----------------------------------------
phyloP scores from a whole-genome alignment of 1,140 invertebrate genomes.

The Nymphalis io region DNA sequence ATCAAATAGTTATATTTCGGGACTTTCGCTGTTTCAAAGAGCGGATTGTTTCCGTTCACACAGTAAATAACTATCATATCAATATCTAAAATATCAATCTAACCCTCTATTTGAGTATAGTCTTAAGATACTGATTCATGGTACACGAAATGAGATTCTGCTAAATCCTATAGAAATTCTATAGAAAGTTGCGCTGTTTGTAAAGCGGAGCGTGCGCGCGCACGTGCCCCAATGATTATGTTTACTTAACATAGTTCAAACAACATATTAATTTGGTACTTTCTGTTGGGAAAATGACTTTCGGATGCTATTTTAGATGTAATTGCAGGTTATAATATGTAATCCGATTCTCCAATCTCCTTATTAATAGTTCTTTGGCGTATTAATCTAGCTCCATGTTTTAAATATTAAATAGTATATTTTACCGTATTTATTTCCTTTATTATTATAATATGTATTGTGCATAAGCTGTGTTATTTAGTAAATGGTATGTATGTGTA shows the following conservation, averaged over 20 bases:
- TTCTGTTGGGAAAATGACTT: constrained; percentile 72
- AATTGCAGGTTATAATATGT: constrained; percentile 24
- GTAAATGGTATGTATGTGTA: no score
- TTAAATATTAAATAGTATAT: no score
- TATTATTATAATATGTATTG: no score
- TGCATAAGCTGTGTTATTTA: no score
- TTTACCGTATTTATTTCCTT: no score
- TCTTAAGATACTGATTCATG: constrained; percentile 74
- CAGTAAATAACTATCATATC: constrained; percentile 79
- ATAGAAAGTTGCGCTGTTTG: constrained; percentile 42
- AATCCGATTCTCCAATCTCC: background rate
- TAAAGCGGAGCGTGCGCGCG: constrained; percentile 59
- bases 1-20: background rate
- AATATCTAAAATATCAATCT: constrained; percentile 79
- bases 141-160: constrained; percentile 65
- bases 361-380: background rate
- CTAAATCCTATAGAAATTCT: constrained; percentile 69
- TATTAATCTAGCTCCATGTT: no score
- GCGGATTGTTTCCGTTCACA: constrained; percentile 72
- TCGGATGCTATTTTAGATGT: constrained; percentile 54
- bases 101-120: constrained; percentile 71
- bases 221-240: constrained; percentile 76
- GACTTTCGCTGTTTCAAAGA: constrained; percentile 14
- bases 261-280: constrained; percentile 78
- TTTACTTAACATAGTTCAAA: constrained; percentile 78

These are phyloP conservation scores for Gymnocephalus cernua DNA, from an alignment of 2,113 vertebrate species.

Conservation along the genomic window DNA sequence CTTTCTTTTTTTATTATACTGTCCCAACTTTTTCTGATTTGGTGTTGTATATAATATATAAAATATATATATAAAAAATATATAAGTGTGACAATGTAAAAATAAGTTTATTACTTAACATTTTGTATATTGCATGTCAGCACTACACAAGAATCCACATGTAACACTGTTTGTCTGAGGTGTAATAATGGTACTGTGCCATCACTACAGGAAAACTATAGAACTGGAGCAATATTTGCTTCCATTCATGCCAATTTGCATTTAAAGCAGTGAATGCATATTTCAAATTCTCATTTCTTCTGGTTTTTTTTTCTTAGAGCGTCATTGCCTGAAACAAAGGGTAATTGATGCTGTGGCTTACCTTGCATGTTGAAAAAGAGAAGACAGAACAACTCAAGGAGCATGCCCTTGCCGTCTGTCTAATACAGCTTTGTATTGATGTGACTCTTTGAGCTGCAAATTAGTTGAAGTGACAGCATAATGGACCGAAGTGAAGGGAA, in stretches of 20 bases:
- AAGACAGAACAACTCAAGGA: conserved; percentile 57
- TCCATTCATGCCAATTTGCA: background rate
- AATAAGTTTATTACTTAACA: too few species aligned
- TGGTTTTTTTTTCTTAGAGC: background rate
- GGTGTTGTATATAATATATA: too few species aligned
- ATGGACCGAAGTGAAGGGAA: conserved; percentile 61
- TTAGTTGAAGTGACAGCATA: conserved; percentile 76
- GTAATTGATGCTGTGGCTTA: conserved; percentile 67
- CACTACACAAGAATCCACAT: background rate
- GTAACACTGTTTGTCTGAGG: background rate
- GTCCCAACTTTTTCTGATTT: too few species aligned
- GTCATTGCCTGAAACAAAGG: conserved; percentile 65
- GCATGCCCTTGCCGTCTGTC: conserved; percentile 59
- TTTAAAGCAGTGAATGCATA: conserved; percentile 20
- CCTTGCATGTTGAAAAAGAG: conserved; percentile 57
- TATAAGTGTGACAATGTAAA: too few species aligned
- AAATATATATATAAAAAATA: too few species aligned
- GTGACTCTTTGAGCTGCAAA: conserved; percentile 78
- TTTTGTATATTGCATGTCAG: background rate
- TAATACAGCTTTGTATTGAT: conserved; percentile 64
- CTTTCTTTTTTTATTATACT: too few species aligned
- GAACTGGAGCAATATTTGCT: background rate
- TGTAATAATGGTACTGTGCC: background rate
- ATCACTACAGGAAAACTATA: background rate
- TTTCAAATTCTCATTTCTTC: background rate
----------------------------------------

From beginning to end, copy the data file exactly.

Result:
phyloP scores from a whole-genome alignment of 1,140 invertebrate genomes.

The Nymphalis io region DNA sequence ATCAAATAGTTATATTTCGGGACTTTCGCTGTTTCAAAGAGCGGATTGTTTCCGTTCACACAGTAAATAACTATCATATCAATATCTAAAATATCAATCTAACCCTCTATTTGAGTATAGTCTTAAGATACTGATTCATGGTACACGAAATGAGATTCTGCTAAATCCTATAGAAATTCTATAGAAAGTTGCGCTGTTTGTAAAGCGGAGCGTGCGCGCGCACGTGCCCCAATGATTATGTTTACTTAACATAGTTCAAACAACATATTAATTTGGTACTTTCTGTTGGGAAAATGACTTTCGGATGCTATTTTAGATGTAATTGCAGGTTATAATATGTAATCCGATTCTCCAATCTCCTTATTAATAGTTCTTTGGCGTATTAATCTAGCTCCATGTTTTAAATATTAAATAGTATATTTTACCGTATTTATTTCCTTTATTATTATAATATGTATTGTGCATAAGCTGTGTTATTTAGTAAATGGTATGTATGTGTA shows the following conservation, averaged over 20 bases:
- TTCTGTTGGGAAAATGACTT: constrained; percentile 72
- AATTGCAGGTTATAATATGT: constrained; percentile 24
- GTAAATGGTATGTATGTGTA: no score
- TTAAATATTAAATAGTATAT: no score
- TATTATTATAATATGTATTG: no score
- TGCATAAGCTGTGTTATTTA: no score
- TTTACCGTATTTATTTCCTT: no score
- TCTTAAGATACTGATTCATG: constrained; percentile 74
- CAGTAAATAACTATCATATC: constrained; percentile 79
- ATAGAAAGTTGCGCTGTTTG: constrained; percentile 42
- AATCCGATTCTCCAATCTCC: background rate
- TAAAGCGGAGCGTGCGCGCG: constrained; percentile 59
- bases 1-20: background rate
- AATATCTAAAATATCAATCT: constrained; percentile 79
- bases 141-160: constrained; percentile 65
- bases 361-380: background rate
- CTAAATCCTATAGAAATTCT: constrained; percentile 69
- TATTAATCTAGCTCCATGTT: no score
- GCGGATTGTTTCCGTTCACA: constrained; percentile 72
- TCGGATGCTATTTTAGATGT: constrained; percentile 54
- bases 101-120: constrained; percentile 71
- bases 221-240: constrained; percentile 76
- GACTTTCGCTGTTTCAAAGA: constrained; percentile 14
- bases 261-280: constrained; percentile 78
- TTTACTTAACATAGTTCAAA: constrained; percentile 78

These are phyloP conservation scores for Gymnocephalus cernua DNA, from an alignment of 2,113 vertebrate species.

Conservation along the genomic window DNA sequence CTTTCTTTTTTTATTATACTGTCCCAACTTTTTCTGATTTGGTGTTGTATATAATATATAAAATATATATATAAAAAATATATAAGTGTGACAATGTAAAAATAAGTTTATTACTTAACATTTTGTATATTGCATGTCAGCACTACACAAGAATCCACATGTAACACTGTTTGTCTGAGGTGTAATAATGGTACTGTGCCATCACTACAGGAAAACTATAGAACTGGAGCAATATTTGCTTCCATTCATGCCAATTTGCATTTAAAGCAGTGAATGCATATTTCAAATTCTCATTTCTTCTGGTTTTTTTTTCTTAGAGCGTCATTGCCTGAAACAAAGGGTAATTGATGCTGTGGCTTACCTTGCATGTTGAAAAAGAGAAGACAGAACAACTCAAGGAGCATGCCCTTGCCGTCTGTCTAATACAGCTTTGTATTGATGTGACTCTTTGAGCTGCAAATTAGTTGAAGTGACAGCATAATGGACCGAAGTGAAGGGAA, in stretches of 20 bases:
- AAGACAGAACAACTCAAGGA: conserved; percentile 57
- TCCATTCATGCCAATTTGCA: background rate
- AATAAGTTTATTACTTAACA: too few species aligned
- TGGTTTTTTTTTCTTAGAGC: background rate
- GGTGTTGTATATAATATATA: too few species aligned
- ATGGACCGAAGTGAAGGGAA: conserved; percentile 61
- TTAGTTGAAGTGACAGCATA: conserved; percentile 76
- GTAATTGATGCTGTGGCTTA: conserved; percentile 67
- CACTACACAAGAATCCACAT: background rate
- GTAACACTGTTTGTCTGAGG: background rate
- GTCCCAACTTTTTCTGATTT: too few species aligned
- GTCATTGCCTGAAACAAAGG: conserved; percentile 65
- GCATGCCCTTGCCGTCTGTC: conserved; percentile 59
- TTTAAAGCAGTGAATGCATA: conserved; percentile 20
- CCTTGCATGTTGAAAAAGAG: conserved; percentile 57
- TATAAGTGTGACAATGTAAA: too few species aligned
- AAATATATATATAAAAAATA: too few species aligned
- GTGACTCTTTGAGCTGCAAA: conserved; percentile 78
- TTTTGTATATTGCATGTCAG: background rate
- TAATACAGCTTTGTATTGAT: conserved; percentile 64
- CTTTCTTTTTTTATTATACT: too few species aligned
- GAACTGGAGCAATATTTGCT: background rate
- TGTAATAATGGTACTGTGCC: background rate
- ATCACTACAGGAAAACTATA: background rate
- TTTCAAATTCTCATTTCTTC: background rate